Dr. Christopher Zambakari, MBA, MIS, LP.D.
Founder & CEO of The Zambakari Advisory
The conflict in Syria is one of the worst humanitarian crisis in the world today. Since December 2017, over 5.4 million people have fled the war in Syria seeking refuge in neighboring countries such as Lebanon, Turkey, and Jordan. Another 6.3 million people have been forcefully displaced inside Syria (IDPs). News broke out suspecting that President Bashar al-Assad’s regime had used chemical attacks to strike the rebel-held suburb of Douma, east of Damascus. This prompted western governments’ outrage and pressure began to mount for a forceful response despite lack of a convincing proof that the chemical strike was carried out by the Syrian government. Nonetheless, the French President, Emmanuel Macron, asserts "proof" that last week the Syrian government attacked with chemical weapons. President Trump, who recently said he wants to pull the United States out of Syria, has more recently declared that the missiles “will be coming” towards Syria. On April 13th he ordered strikes on Syrian targets.
As was the case with Iraq, Libya, and now Syria, major western news agencies have fill the papers with justifications for bombing Syria. The enthusiasm for advocating for war wrapped in a moral need for violence, masks obvious consequences, an overt attack on Syria can provoke a greater war in the Middle East and bring the U.S. into direct confrontation with Russia or even China. It is expected that Russia and China will veto any Security Council resolution authorizing force in Syria. Wars that lack UN authorization are illegal under international law. Where does that leave western powers? The double standard whereby international law is only useful when it legitimizes intervention but an obstacle when it restrains intervention is frustratingly evident.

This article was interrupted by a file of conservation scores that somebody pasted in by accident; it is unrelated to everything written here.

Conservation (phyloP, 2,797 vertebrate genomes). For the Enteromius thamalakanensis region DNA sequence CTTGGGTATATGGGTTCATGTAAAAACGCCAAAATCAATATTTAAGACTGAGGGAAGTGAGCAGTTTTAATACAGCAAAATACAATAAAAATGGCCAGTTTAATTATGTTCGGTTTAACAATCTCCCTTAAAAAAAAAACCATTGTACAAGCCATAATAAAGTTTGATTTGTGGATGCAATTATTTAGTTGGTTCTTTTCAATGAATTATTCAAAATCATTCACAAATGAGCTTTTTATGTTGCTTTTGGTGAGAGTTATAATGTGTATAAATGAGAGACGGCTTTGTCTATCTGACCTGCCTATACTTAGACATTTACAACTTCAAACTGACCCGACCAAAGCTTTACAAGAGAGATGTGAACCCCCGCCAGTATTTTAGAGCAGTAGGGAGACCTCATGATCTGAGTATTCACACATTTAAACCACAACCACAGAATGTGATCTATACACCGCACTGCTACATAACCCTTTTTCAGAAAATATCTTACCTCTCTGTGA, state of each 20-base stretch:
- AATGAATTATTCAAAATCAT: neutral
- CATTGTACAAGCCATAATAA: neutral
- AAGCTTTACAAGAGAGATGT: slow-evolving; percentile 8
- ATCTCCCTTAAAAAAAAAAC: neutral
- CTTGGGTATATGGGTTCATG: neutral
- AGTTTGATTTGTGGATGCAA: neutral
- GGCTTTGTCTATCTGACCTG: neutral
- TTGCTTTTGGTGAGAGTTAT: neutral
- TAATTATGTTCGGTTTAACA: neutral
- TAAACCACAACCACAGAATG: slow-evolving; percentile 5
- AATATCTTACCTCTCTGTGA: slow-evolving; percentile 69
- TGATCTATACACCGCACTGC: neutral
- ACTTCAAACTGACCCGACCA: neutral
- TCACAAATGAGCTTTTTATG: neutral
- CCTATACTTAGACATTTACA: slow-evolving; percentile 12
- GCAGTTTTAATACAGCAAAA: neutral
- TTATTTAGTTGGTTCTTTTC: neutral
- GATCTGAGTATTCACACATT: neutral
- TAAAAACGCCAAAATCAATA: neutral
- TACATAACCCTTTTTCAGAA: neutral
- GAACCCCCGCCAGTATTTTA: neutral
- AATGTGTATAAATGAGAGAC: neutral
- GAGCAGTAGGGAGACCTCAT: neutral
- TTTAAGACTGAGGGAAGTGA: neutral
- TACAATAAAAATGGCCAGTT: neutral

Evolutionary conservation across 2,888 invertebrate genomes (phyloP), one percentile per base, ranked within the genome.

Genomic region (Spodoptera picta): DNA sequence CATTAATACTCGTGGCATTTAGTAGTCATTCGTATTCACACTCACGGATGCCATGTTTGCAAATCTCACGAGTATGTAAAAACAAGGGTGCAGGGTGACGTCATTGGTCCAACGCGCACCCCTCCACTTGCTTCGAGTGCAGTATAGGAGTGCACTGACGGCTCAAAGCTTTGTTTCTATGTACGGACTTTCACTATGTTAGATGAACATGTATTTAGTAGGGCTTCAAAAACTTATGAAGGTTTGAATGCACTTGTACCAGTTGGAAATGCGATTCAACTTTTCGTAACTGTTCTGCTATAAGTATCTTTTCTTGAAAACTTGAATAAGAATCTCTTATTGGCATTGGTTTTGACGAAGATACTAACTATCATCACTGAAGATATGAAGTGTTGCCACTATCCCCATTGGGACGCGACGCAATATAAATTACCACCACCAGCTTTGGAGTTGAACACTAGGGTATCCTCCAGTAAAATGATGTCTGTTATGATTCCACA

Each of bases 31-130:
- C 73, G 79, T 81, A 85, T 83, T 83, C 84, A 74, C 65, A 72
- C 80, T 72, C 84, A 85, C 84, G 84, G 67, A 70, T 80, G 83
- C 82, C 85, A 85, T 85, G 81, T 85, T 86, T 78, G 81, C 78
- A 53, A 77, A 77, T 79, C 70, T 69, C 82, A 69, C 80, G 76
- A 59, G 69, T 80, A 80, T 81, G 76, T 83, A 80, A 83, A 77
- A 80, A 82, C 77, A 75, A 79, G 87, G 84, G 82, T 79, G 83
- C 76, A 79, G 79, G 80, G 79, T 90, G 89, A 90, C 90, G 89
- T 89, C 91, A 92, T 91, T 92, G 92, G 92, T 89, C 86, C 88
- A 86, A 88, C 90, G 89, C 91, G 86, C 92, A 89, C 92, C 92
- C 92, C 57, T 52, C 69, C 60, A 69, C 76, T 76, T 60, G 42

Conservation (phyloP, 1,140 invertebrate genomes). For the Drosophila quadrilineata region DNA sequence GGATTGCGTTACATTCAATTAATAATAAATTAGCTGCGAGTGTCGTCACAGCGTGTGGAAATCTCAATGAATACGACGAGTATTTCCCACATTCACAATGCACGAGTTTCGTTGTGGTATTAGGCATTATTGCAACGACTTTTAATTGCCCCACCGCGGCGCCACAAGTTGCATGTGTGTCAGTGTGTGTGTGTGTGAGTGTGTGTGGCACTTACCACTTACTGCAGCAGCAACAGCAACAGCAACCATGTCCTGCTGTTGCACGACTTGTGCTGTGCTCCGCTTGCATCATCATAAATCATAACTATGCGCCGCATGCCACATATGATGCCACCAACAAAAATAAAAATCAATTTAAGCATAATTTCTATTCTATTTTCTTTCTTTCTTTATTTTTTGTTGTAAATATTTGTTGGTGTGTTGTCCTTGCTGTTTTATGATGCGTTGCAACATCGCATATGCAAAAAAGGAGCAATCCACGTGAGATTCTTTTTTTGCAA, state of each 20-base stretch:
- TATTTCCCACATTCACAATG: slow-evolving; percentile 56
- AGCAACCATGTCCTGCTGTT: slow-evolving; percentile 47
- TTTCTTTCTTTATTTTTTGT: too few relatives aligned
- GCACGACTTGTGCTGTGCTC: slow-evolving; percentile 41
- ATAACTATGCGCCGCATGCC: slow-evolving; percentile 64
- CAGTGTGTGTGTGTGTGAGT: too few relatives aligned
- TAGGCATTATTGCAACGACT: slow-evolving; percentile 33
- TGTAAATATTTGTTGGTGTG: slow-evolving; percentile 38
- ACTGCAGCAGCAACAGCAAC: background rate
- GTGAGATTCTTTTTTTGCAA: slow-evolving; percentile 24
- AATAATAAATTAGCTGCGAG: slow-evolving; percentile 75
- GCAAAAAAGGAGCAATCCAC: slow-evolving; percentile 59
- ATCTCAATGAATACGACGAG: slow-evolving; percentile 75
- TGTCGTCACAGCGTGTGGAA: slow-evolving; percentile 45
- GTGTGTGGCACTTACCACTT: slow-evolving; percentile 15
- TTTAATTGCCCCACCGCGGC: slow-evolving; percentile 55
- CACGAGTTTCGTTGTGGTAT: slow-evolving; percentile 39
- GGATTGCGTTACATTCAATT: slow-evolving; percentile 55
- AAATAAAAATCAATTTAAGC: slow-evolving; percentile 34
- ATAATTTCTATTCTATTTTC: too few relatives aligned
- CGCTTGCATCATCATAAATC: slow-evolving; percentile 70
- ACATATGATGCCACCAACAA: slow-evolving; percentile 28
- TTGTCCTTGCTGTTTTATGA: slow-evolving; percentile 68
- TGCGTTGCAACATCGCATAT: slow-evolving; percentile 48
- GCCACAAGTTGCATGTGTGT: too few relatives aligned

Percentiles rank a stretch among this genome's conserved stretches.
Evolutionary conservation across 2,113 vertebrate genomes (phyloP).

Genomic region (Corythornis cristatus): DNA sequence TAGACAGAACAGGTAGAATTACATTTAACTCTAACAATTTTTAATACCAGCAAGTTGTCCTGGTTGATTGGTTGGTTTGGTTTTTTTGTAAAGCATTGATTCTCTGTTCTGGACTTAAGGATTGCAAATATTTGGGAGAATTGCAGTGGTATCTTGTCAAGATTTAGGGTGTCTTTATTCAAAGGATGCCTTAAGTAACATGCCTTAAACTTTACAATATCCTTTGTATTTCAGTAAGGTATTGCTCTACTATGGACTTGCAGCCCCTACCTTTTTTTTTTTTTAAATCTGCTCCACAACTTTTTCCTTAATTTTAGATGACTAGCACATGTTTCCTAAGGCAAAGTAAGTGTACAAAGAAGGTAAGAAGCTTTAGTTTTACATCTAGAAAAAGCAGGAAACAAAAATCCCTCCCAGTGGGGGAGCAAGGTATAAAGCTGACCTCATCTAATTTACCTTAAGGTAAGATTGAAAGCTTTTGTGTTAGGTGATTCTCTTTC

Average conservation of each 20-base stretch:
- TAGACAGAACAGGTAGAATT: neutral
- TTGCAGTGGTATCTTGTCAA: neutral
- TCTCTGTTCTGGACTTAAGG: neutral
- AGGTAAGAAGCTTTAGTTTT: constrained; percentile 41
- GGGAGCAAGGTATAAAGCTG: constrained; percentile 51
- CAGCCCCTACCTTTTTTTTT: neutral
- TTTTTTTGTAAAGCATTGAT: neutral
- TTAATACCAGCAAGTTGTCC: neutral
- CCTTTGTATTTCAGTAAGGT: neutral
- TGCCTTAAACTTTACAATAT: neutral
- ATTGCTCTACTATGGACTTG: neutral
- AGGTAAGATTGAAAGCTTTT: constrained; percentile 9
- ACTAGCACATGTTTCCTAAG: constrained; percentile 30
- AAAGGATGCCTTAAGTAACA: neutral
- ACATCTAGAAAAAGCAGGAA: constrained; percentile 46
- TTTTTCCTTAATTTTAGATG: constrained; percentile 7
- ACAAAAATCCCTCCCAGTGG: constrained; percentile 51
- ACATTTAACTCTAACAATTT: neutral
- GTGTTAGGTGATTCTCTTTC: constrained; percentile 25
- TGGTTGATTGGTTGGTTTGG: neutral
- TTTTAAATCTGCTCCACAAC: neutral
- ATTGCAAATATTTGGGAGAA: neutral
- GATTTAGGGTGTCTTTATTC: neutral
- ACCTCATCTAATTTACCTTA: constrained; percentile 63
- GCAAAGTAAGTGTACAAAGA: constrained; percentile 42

The Syrian conflict is one of the world’s most intense and deadly proxy wars since the end of the Cold War and can potentially unravel into a nuclear war if not peacefully resolved. The term, “Syrian civil war” is a clear misnomer. It is better that it be called a regional conflict with global actors between two broad coalitions: those who support and those who oppose Mr. Assad and his government. Russia, Iran, Hezbollah, Shia Muslim militias (mostly recruited by Iran from Iraq, Afghanistan and Yemen) support the Syrian government. Turkey, Arab Gulf States (money and weapons), Jordan, The US (arms, training, and military assistance) form the coalition against the Syrian regime. The rebels comprise a diverse array of fighters many of whom cooperate with jihadists groups that the United States fights in the region. Other local and regional actors also fight in the conflict—e.g., the Kurds, who profess no support for either the government or the opposition.
In this complex conflict environment, The U.S. government faces four possible solutions for Syria, each posing a different outcome: limited strikes, re-arming anti-government rebels, a full intervention that would existentially threaten the regime, or a negotiated political settlement. The first and second option were attempted by the Obama administration and produced little result. In one instance, the C.I.A. supplied weapons to cooperative rebels that ended up in the hands of rebels linked to Al Qaeda. Upon recommendations by the C.I.A. director, Mike Pompeo, President Trump ended one of America’s costliest covert action programs which cost more than $1 billion over its lifetime. More disastrous for the United States were, the invasion of Iraq in 2003 and the forcefully engineered regime change in Libya in 2011.